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Friday, March 23, 2007

Those dastardly British in Tenerife

The resorts on the south of Tenerife are, as everyone knows, full of British bars, with British names, run by Brits, serving the British clientele. In the island's capital, but that globalization in general has added sights like a McDonalds, a branch of The Body Shop and many other foreign businesses, Santa Cruz does still manage to put on a face of being a Spanish city port, even today.

Little more than a century previously, Santa Cruz had successfully repelled a British attack, but one hundred years ago (OK, 101, who's counting?) in 1906, Tenerife and, particularly Santa Cruz, may have seemed more British than it does now.

When King Alfonso XIII disembarked at the port of Santa Cruz on March 26th, 1906, for an 11 day stay, it was the first ever visit of a Spanish monarch to the archipelago.

Later in that same year, on May 31, 1906, King Alfonso XIII married British Princess Victoria Eugenie of Battenberg (1887-1969) - a wedding marred by an assassination attempt - grandmother of King Juan Carlos. Victoria Eugenie was a niece of King Edward VII and a granddaughter of Queen Victoria, making the Spanish Royal Family direct descendants of Queen Victoria.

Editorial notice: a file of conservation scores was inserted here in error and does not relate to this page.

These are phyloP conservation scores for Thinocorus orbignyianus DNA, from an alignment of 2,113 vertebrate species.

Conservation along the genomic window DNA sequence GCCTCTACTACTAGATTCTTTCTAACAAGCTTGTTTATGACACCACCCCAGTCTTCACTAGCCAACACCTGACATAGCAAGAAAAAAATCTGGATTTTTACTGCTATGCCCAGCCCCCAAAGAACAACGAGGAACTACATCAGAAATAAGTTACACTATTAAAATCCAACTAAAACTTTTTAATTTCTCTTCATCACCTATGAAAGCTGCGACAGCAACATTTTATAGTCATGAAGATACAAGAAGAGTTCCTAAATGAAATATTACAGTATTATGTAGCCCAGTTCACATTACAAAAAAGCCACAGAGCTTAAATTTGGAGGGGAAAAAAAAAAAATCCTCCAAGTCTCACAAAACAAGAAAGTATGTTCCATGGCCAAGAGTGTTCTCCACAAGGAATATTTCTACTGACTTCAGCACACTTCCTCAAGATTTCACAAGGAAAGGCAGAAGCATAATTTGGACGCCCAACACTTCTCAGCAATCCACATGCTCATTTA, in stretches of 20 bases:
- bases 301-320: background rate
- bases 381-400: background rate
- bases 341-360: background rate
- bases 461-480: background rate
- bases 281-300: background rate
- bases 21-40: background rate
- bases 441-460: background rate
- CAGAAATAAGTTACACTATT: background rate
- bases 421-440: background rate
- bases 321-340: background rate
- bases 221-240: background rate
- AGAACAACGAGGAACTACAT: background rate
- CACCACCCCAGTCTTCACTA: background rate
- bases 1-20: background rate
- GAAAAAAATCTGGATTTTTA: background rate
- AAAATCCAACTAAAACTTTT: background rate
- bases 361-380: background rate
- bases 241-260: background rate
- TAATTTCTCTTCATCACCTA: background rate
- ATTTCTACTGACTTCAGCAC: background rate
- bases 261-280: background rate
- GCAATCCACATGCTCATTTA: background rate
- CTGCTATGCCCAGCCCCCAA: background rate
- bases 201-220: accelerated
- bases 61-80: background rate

Perhaps this British link was the motivation for a huge sign for King Alfonso XIII's November 1906 visit, proclaiming "God Save King Alfonso", in English, seen here in the Plaza de la Candelaria (opposite the current McDonalds, if I'm not mistaken). Look closely and you'll see that it was above a Cafe Belge (Belgian Cafe), premises named "The Standard" and, with a Union Jack draped over the top of the door.

Amazing! But this still seems rather a surprising sight in Santa Cruz of the 1900s.

In 1889, those "Brits abroad" - described as the British colony - in Tenerife had gathered to celebrate Queen Victoria's birthday. Colony is right: it's all "jolly afternoon tea and hats", but still looks uncomfortably just like the British Raj in India.
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